A five-bedroom modern house with terrace, swimming pool, Zen treehouse and large carp pond
An unexpected gem with four bedrooms, remarkable vaulted reception and a galleried study area
A five-bedroom house in one of Lymington's most sought after tree lined avenues, moments from the marinas and sailing clubs
A grand early 19th century B&B close to the historic harbour, with four en suite bedrooms
A four-bedroom, 17th century home with walled gardens, a landscaped terrace, cellar and open fires
A six-bedroom house with five bathrooms and four reception rooms spread over 4,000sq ft of luxury living space
A stunning three double-bedroom apartment with two decked terraces in the exclusive gated community, Bromyard House
A 10-bedroom period, family home amid beautiful surroundings in the centre of the Wentworth Estate in Longcross village
A stylish three-bedroom apartment with two bathrooms and private landscaped garden, moments from Fitzroy Square
A Grade II-listed Elizabethan barn with landscaped gardens, exposed elm beams and four bedrooms, all with lovely views
A six-bedroom family home, dating back to 1280 with four reception rooms, barn, swimming pool and tennis courts in Harwell
A spacious two-bedroom flat, refurbished to a very high standard with private landscaped garden, close to Kentish Town station
An exceptional two-bedroom apartment with balcony and underground parking in the centre of Richmond
A one-bedroom, luxury, duplex apartment in the grand landmark building, Imperial Hall
Run a fabulous boutique shop, live above it in a one-bedroom flat and let a second one-bedroom flat that comes part and parcel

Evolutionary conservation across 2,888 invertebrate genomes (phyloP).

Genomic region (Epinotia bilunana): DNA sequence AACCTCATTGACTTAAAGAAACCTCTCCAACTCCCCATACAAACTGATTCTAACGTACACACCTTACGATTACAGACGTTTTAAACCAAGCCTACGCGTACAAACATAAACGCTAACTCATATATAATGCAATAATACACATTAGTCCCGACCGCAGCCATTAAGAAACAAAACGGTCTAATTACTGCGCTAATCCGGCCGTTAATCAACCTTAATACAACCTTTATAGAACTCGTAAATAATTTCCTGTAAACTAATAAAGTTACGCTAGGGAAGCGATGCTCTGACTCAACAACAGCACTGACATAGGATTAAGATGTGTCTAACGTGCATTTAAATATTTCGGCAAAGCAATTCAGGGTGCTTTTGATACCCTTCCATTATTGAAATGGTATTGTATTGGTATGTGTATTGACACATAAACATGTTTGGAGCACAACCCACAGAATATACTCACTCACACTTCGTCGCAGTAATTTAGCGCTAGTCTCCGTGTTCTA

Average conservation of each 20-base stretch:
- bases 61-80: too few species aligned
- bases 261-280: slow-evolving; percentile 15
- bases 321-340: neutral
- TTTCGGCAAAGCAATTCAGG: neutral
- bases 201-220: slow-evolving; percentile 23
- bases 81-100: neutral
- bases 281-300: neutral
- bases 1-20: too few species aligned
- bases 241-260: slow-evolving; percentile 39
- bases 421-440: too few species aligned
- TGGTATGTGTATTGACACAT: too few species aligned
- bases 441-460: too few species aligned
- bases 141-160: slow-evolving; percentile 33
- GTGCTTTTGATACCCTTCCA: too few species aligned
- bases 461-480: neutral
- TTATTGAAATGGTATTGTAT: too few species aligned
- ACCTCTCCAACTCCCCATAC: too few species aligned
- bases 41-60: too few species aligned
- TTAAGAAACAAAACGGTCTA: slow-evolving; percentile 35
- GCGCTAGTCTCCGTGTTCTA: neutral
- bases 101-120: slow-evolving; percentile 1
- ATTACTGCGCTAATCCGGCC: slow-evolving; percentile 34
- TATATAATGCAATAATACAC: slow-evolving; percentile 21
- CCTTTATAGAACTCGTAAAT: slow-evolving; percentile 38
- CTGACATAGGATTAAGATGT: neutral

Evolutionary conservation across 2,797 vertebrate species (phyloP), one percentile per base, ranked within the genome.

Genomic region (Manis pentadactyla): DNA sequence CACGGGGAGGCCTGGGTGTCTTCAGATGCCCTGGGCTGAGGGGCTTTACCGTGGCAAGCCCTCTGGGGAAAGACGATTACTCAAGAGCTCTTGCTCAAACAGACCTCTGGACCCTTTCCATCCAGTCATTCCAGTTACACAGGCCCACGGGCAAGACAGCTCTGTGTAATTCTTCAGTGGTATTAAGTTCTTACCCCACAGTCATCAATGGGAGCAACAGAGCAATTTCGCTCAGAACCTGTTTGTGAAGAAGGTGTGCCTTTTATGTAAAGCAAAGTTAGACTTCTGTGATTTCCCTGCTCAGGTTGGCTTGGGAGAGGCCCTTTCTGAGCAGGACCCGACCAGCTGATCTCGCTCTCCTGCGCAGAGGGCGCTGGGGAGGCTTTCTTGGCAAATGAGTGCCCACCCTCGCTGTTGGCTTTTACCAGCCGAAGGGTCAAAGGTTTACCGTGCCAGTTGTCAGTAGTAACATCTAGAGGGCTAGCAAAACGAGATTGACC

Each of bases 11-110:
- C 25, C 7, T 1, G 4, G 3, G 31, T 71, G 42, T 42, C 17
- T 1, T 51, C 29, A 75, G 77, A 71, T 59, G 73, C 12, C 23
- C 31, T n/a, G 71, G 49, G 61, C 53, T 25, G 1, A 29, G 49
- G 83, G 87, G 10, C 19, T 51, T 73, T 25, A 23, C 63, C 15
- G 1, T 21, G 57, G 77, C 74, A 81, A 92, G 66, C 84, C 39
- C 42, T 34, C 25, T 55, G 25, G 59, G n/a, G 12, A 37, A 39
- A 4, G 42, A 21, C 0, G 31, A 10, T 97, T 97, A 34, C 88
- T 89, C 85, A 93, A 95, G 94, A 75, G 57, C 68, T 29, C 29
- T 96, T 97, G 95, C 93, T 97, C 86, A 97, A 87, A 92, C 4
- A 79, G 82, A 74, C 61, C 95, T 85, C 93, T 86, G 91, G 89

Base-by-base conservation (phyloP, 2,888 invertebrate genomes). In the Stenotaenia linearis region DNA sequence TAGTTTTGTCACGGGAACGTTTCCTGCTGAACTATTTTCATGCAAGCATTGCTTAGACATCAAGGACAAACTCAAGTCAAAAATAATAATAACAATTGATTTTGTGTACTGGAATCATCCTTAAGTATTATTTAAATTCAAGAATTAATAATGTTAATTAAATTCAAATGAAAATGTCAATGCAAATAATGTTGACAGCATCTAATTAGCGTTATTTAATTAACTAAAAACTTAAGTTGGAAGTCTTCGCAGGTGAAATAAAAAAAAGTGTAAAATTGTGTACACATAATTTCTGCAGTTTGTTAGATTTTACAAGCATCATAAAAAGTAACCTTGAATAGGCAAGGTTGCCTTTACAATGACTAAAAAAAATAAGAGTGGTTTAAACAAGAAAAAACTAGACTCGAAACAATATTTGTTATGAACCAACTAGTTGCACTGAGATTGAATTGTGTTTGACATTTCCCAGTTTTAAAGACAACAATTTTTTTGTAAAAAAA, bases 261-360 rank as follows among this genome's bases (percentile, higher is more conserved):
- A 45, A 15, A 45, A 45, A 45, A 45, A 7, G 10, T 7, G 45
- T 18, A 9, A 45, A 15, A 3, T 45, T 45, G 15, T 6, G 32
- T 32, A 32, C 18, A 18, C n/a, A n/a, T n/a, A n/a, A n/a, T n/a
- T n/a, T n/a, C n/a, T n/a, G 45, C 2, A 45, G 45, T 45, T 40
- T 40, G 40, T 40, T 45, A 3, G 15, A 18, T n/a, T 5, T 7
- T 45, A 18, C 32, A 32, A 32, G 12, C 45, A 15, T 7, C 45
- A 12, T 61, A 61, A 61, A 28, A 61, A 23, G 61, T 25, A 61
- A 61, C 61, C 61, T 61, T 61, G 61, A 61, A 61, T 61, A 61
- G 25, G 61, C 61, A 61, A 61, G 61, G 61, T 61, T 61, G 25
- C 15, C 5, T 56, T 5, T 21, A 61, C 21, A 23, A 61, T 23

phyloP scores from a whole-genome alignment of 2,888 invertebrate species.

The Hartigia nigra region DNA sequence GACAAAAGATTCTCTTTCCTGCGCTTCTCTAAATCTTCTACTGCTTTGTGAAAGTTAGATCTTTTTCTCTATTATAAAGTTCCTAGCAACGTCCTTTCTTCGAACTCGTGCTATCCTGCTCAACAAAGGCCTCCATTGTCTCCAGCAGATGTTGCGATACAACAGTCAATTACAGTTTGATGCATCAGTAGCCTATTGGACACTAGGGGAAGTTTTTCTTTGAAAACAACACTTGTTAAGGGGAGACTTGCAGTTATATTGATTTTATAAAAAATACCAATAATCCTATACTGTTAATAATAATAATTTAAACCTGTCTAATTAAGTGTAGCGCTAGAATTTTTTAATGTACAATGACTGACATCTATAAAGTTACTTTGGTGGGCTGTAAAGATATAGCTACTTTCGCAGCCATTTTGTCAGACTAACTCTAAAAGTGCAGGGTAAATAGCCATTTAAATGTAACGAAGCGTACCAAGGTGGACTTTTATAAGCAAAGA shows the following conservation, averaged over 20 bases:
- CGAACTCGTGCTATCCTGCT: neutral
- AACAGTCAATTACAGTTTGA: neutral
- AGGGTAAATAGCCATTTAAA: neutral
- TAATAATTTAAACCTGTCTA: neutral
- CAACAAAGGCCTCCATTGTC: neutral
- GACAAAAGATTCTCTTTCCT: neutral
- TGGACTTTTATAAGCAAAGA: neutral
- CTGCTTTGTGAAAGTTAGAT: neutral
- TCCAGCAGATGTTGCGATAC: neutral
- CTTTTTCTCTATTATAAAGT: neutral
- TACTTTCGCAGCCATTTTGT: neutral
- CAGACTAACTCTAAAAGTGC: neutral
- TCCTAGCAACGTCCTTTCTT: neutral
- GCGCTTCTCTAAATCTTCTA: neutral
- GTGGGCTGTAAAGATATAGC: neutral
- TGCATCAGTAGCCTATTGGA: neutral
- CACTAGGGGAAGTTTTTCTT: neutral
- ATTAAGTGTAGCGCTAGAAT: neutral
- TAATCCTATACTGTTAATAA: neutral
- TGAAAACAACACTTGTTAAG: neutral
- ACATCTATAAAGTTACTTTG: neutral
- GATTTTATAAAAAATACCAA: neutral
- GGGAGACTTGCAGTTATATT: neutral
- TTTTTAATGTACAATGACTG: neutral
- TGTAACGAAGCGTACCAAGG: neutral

A Grade-II listed, thatched cottage in Hundleby village, with five bedrooms, a coach house and three and a half acres
A spacious two-bedroom flat in the heart of Hoxton Square with wooden floors and roof terrace
A five-bedroom family home with stunning pool and gym complex set among two acres of land
A six-bedroom period house with heated swimming pool and a separate two-bedroom annexe cottage in Townlake, £795,000
A spacious and contemporary two-bedroom flat arranged over three floors, with garden patio close to St George Square, £600,000
A one-bedroom flat in a beautiful Regency building opposite the beach in Kemp Town, £190,000
A two-bedroom flat with London skyline views close to Surrey Quays. £395,000.
A seven-storey tower with three bedrooms and a stunning roof terrace. Guide price: £850,000.
A 16-bedroom country pile with nine reception rooms, four self-contained flats and a 13th century Peel Tower. £850,000.
A classic six-bedroom Victorian Manse house 10 miles from Edinburgh. £495,000.
John Lennon's childhood home in Liverpool to be sold at auction. Guide price: £150,000-£250,000.